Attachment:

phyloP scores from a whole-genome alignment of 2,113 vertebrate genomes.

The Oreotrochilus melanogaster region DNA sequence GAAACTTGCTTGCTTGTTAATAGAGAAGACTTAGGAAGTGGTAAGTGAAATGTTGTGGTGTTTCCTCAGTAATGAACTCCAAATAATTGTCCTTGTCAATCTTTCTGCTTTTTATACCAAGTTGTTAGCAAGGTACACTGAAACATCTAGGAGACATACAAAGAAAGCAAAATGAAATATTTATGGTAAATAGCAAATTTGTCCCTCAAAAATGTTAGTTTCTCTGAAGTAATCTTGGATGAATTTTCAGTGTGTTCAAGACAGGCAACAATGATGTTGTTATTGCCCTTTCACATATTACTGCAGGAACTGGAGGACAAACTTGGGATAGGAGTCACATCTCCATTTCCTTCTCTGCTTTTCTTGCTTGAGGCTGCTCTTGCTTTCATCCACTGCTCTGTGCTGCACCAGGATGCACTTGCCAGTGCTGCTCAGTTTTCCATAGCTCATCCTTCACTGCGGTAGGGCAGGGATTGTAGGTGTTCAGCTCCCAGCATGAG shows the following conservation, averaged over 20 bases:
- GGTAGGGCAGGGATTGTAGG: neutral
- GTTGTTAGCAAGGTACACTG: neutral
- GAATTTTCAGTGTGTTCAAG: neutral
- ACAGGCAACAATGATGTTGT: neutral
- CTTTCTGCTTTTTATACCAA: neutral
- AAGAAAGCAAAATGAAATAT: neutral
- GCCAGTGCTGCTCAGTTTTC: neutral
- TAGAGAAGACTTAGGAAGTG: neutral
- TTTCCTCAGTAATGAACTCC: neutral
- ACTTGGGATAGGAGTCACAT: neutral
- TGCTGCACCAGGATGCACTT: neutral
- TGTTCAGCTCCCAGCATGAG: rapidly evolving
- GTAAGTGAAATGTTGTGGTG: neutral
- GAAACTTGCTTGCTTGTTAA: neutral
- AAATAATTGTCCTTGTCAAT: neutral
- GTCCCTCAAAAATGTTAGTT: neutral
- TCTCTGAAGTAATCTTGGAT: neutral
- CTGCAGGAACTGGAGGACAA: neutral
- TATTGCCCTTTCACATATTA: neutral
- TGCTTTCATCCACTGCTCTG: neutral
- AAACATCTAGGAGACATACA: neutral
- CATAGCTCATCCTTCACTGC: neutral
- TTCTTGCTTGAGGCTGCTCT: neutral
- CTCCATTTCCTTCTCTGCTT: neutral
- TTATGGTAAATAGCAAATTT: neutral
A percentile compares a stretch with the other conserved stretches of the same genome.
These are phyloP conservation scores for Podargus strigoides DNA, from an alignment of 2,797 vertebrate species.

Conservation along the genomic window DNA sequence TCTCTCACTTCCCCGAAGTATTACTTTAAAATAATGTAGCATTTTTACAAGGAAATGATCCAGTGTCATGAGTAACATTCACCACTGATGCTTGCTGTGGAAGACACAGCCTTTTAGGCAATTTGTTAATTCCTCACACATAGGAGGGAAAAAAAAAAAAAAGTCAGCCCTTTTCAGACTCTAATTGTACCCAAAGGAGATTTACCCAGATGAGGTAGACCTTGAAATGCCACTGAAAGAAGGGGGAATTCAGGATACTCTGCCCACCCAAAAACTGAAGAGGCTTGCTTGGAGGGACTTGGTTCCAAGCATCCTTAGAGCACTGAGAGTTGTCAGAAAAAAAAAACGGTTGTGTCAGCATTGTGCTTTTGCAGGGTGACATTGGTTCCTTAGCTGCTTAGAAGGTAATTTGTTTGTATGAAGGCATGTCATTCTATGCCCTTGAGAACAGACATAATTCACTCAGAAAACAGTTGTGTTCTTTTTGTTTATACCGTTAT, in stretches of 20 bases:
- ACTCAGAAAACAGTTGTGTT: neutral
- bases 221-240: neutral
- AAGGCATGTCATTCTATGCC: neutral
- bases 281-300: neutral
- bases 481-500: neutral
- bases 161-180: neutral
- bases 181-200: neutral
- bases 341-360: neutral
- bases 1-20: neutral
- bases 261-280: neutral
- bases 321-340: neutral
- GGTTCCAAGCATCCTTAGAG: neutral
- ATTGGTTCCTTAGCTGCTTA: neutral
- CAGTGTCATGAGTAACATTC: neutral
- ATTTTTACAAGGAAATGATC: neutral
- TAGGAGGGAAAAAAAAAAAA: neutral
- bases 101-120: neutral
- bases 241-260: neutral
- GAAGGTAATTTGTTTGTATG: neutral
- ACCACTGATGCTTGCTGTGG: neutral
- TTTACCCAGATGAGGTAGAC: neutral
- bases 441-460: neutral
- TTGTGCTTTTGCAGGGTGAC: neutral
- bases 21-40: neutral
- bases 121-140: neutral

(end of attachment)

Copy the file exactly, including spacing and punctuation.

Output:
phyloP scores from a whole-genome alignment of 2,113 vertebrate genomes.

The Oreotrochilus melanogaster region DNA sequence GAAACTTGCTTGCTTGTTAATAGAGAAGACTTAGGAAGTGGTAAGTGAAATGTTGTGGTGTTTCCTCAGTAATGAACTCCAAATAATTGTCCTTGTCAATCTTTCTGCTTTTTATACCAAGTTGTTAGCAAGGTACACTGAAACATCTAGGAGACATACAAAGAAAGCAAAATGAAATATTTATGGTAAATAGCAAATTTGTCCCTCAAAAATGTTAGTTTCTCTGAAGTAATCTTGGATGAATTTTCAGTGTGTTCAAGACAGGCAACAATGATGTTGTTATTGCCCTTTCACATATTACTGCAGGAACTGGAGGACAAACTTGGGATAGGAGTCACATCTCCATTTCCTTCTCTGCTTTTCTTGCTTGAGGCTGCTCTTGCTTTCATCCACTGCTCTGTGCTGCACCAGGATGCACTTGCCAGTGCTGCTCAGTTTTCCATAGCTCATCCTTCACTGCGGTAGGGCAGGGATTGTAGGTGTTCAGCTCCCAGCATGAG shows the following conservation, averaged over 20 bases:
- GGTAGGGCAGGGATTGTAGG: neutral
- GTTGTTAGCAAGGTACACTG: neutral
- GAATTTTCAGTGTGTTCAAG: neutral
- ACAGGCAACAATGATGTTGT: neutral
- CTTTCTGCTTTTTATACCAA: neutral
- AAGAAAGCAAAATGAAATAT: neutral
- GCCAGTGCTGCTCAGTTTTC: neutral
- TAGAGAAGACTTAGGAAGTG: neutral
- TTTCCTCAGTAATGAACTCC: neutral
- ACTTGGGATAGGAGTCACAT: neutral
- TGCTGCACCAGGATGCACTT: neutral
- TGTTCAGCTCCCAGCATGAG: rapidly evolving
- GTAAGTGAAATGTTGTGGTG: neutral
- GAAACTTGCTTGCTTGTTAA: neutral
- AAATAATTGTCCTTGTCAAT: neutral
- GTCCCTCAAAAATGTTAGTT: neutral
- TCTCTGAAGTAATCTTGGAT: neutral
- CTGCAGGAACTGGAGGACAA: neutral
- TATTGCCCTTTCACATATTA: neutral
- TGCTTTCATCCACTGCTCTG: neutral
- AAACATCTAGGAGACATACA: neutral
- CATAGCTCATCCTTCACTGC: neutral
- TTCTTGCTTGAGGCTGCTCT: neutral
- CTCCATTTCCTTCTCTGCTT: neutral
- TTATGGTAAATAGCAAATTT: neutral
A percentile compares a stretch with the other conserved stretches of the same genome.
These are phyloP conservation scores for Podargus strigoides DNA, from an alignment of 2,797 vertebrate species.

Conservation along the genomic window DNA sequence TCTCTCACTTCCCCGAAGTATTACTTTAAAATAATGTAGCATTTTTACAAGGAAATGATCCAGTGTCATGAGTAACATTCACCACTGATGCTTGCTGTGGAAGACACAGCCTTTTAGGCAATTTGTTAATTCCTCACACATAGGAGGGAAAAAAAAAAAAAAGTCAGCCCTTTTCAGACTCTAATTGTACCCAAAGGAGATTTACCCAGATGAGGTAGACCTTGAAATGCCACTGAAAGAAGGGGGAATTCAGGATACTCTGCCCACCCAAAAACTGAAGAGGCTTGCTTGGAGGGACTTGGTTCCAAGCATCCTTAGAGCACTGAGAGTTGTCAGAAAAAAAAAACGGTTGTGTCAGCATTGTGCTTTTGCAGGGTGACATTGGTTCCTTAGCTGCTTAGAAGGTAATTTGTTTGTATGAAGGCATGTCATTCTATGCCCTTGAGAACAGACATAATTCACTCAGAAAACAGTTGTGTTCTTTTTGTTTATACCGTTAT, in stretches of 20 bases:
- ACTCAGAAAACAGTTGTGTT: neutral
- bases 221-240: neutral
- AAGGCATGTCATTCTATGCC: neutral
- bases 281-300: neutral
- bases 481-500: neutral
- bases 161-180: neutral
- bases 181-200: neutral
- bases 341-360: neutral
- bases 1-20: neutral
- bases 261-280: neutral
- bases 321-340: neutral
- GGTTCCAAGCATCCTTAGAG: neutral
- ATTGGTTCCTTAGCTGCTTA: neutral
- CAGTGTCATGAGTAACATTC: neutral
- ATTTTTACAAGGAAATGATC: neutral
- TAGGAGGGAAAAAAAAAAAA: neutral
- bases 101-120: neutral
- bases 241-260: neutral
- GAAGGTAATTTGTTTGTATG: neutral
- ACCACTGATGCTTGCTGTGG: neutral
- TTTACCCAGATGAGGTAGAC: neutral
- bases 441-460: neutral
- TTGTGCTTTTGCAGGGTGAC: neutral
- bases 21-40: neutral
- bases 121-140: neutral